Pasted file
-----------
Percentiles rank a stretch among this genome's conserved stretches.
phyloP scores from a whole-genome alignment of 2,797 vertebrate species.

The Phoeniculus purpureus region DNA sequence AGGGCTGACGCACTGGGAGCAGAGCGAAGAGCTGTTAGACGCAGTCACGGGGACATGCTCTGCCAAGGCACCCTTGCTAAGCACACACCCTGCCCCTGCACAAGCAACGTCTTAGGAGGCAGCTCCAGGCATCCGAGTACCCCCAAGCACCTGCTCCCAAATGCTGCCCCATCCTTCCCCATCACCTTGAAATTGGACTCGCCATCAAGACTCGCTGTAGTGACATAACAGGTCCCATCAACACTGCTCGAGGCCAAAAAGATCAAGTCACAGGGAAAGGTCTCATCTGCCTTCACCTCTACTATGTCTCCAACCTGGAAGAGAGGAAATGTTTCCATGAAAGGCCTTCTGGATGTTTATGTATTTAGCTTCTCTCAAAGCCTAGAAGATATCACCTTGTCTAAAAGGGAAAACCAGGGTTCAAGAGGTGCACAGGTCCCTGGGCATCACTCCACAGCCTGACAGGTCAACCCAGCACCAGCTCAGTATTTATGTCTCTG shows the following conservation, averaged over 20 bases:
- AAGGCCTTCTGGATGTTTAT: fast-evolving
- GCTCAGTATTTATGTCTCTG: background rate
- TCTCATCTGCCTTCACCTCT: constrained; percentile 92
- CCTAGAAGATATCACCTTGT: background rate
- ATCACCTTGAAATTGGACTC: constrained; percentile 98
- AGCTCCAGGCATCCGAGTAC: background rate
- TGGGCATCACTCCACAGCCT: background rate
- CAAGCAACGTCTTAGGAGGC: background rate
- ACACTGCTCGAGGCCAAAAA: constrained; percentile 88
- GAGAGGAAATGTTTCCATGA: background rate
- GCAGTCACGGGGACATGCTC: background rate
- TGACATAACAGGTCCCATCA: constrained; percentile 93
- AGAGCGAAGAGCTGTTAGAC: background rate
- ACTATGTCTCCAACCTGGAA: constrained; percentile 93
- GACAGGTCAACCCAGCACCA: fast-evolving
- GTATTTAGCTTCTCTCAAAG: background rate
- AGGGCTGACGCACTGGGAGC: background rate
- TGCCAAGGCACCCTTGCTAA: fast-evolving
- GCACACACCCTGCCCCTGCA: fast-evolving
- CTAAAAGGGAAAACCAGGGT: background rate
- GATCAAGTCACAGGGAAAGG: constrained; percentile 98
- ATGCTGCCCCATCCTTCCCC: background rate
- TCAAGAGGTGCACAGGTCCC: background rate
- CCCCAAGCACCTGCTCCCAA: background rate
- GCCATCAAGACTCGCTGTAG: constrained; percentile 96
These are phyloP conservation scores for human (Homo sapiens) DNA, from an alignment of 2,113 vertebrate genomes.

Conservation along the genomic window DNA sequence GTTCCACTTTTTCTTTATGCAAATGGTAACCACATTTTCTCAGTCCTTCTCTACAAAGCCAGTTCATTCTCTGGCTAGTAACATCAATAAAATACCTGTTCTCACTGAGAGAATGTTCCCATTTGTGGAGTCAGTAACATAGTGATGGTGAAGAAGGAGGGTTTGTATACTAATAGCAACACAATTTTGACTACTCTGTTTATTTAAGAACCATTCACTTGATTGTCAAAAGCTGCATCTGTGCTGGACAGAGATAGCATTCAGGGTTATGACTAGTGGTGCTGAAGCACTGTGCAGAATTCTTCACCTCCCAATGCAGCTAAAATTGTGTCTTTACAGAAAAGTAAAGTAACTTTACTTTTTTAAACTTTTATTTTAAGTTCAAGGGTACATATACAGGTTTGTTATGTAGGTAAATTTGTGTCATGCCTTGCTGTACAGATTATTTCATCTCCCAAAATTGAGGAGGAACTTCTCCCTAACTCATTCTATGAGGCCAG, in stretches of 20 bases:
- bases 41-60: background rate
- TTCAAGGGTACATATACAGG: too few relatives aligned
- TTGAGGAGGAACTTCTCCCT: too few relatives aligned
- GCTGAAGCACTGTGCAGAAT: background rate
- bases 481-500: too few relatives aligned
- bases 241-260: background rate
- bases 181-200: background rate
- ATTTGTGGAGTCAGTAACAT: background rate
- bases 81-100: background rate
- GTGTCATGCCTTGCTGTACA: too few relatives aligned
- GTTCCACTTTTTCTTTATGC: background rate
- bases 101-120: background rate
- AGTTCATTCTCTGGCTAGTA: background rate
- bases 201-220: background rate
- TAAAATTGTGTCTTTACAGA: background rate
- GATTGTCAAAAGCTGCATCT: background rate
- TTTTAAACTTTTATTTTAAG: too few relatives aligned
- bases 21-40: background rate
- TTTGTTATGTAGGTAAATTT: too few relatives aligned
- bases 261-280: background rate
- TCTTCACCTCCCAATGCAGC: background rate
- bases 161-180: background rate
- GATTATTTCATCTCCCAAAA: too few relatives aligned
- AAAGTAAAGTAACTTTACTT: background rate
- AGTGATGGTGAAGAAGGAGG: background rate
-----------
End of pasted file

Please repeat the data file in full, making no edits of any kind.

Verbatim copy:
Percentiles rank a stretch among this genome's conserved stretches.
phyloP scores from a whole-genome alignment of 2,797 vertebrate species.

The Phoeniculus purpureus region DNA sequence AGGGCTGACGCACTGGGAGCAGAGCGAAGAGCTGTTAGACGCAGTCACGGGGACATGCTCTGCCAAGGCACCCTTGCTAAGCACACACCCTGCCCCTGCACAAGCAACGTCTTAGGAGGCAGCTCCAGGCATCCGAGTACCCCCAAGCACCTGCTCCCAAATGCTGCCCCATCCTTCCCCATCACCTTGAAATTGGACTCGCCATCAAGACTCGCTGTAGTGACATAACAGGTCCCATCAACACTGCTCGAGGCCAAAAAGATCAAGTCACAGGGAAAGGTCTCATCTGCCTTCACCTCTACTATGTCTCCAACCTGGAAGAGAGGAAATGTTTCCATGAAAGGCCTTCTGGATGTTTATGTATTTAGCTTCTCTCAAAGCCTAGAAGATATCACCTTGTCTAAAAGGGAAAACCAGGGTTCAAGAGGTGCACAGGTCCCTGGGCATCACTCCACAGCCTGACAGGTCAACCCAGCACCAGCTCAGTATTTATGTCTCTG shows the following conservation, averaged over 20 bases:
- AAGGCCTTCTGGATGTTTAT: fast-evolving
- GCTCAGTATTTATGTCTCTG: background rate
- TCTCATCTGCCTTCACCTCT: constrained; percentile 92
- CCTAGAAGATATCACCTTGT: background rate
- ATCACCTTGAAATTGGACTC: constrained; percentile 98
- AGCTCCAGGCATCCGAGTAC: background rate
- TGGGCATCACTCCACAGCCT: background rate
- CAAGCAACGTCTTAGGAGGC: background rate
- ACACTGCTCGAGGCCAAAAA: constrained; percentile 88
- GAGAGGAAATGTTTCCATGA: background rate
- GCAGTCACGGGGACATGCTC: background rate
- TGACATAACAGGTCCCATCA: constrained; percentile 93
- AGAGCGAAGAGCTGTTAGAC: background rate
- ACTATGTCTCCAACCTGGAA: constrained; percentile 93
- GACAGGTCAACCCAGCACCA: fast-evolving
- GTATTTAGCTTCTCTCAAAG: background rate
- AGGGCTGACGCACTGGGAGC: background rate
- TGCCAAGGCACCCTTGCTAA: fast-evolving
- GCACACACCCTGCCCCTGCA: fast-evolving
- CTAAAAGGGAAAACCAGGGT: background rate
- GATCAAGTCACAGGGAAAGG: constrained; percentile 98
- ATGCTGCCCCATCCTTCCCC: background rate
- TCAAGAGGTGCACAGGTCCC: background rate
- CCCCAAGCACCTGCTCCCAA: background rate
- GCCATCAAGACTCGCTGTAG: constrained; percentile 96
These are phyloP conservation scores for human (Homo sapiens) DNA, from an alignment of 2,113 vertebrate genomes.

Conservation along the genomic window DNA sequence GTTCCACTTTTTCTTTATGCAAATGGTAACCACATTTTCTCAGTCCTTCTCTACAAAGCCAGTTCATTCTCTGGCTAGTAACATCAATAAAATACCTGTTCTCACTGAGAGAATGTTCCCATTTGTGGAGTCAGTAACATAGTGATGGTGAAGAAGGAGGGTTTGTATACTAATAGCAACACAATTTTGACTACTCTGTTTATTTAAGAACCATTCACTTGATTGTCAAAAGCTGCATCTGTGCTGGACAGAGATAGCATTCAGGGTTATGACTAGTGGTGCTGAAGCACTGTGCAGAATTCTTCACCTCCCAATGCAGCTAAAATTGTGTCTTTACAGAAAAGTAAAGTAACTTTACTTTTTTAAACTTTTATTTTAAGTTCAAGGGTACATATACAGGTTTGTTATGTAGGTAAATTTGTGTCATGCCTTGCTGTACAGATTATTTCATCTCCCAAAATTGAGGAGGAACTTCTCCCTAACTCATTCTATGAGGCCAG, in stretches of 20 bases:
- bases 41-60: background rate
- TTCAAGGGTACATATACAGG: too few relatives aligned
- TTGAGGAGGAACTTCTCCCT: too few relatives aligned
- GCTGAAGCACTGTGCAGAAT: background rate
- bases 481-500: too few relatives aligned
- bases 241-260: background rate
- bases 181-200: background rate
- ATTTGTGGAGTCAGTAACAT: background rate
- bases 81-100: background rate
- GTGTCATGCCTTGCTGTACA: too few relatives aligned
- GTTCCACTTTTTCTTTATGC: background rate
- bases 101-120: background rate
- AGTTCATTCTCTGGCTAGTA: background rate
- bases 201-220: background rate
- TAAAATTGTGTCTTTACAGA: background rate
- GATTGTCAAAAGCTGCATCT: background rate
- TTTTAAACTTTTATTTTAAG: too few relatives aligned
- bases 21-40: background rate
- TTTGTTATGTAGGTAAATTT: too few relatives aligned
- bases 261-280: background rate
- TCTTCACCTCCCAATGCAGC: background rate
- bases 161-180: background rate
- GATTATTTCATCTCCCAAAA: too few relatives aligned
- AAAGTAAAGTAACTTTACTT: background rate
- AGTGATGGTGAAGAAGGAGG: background rate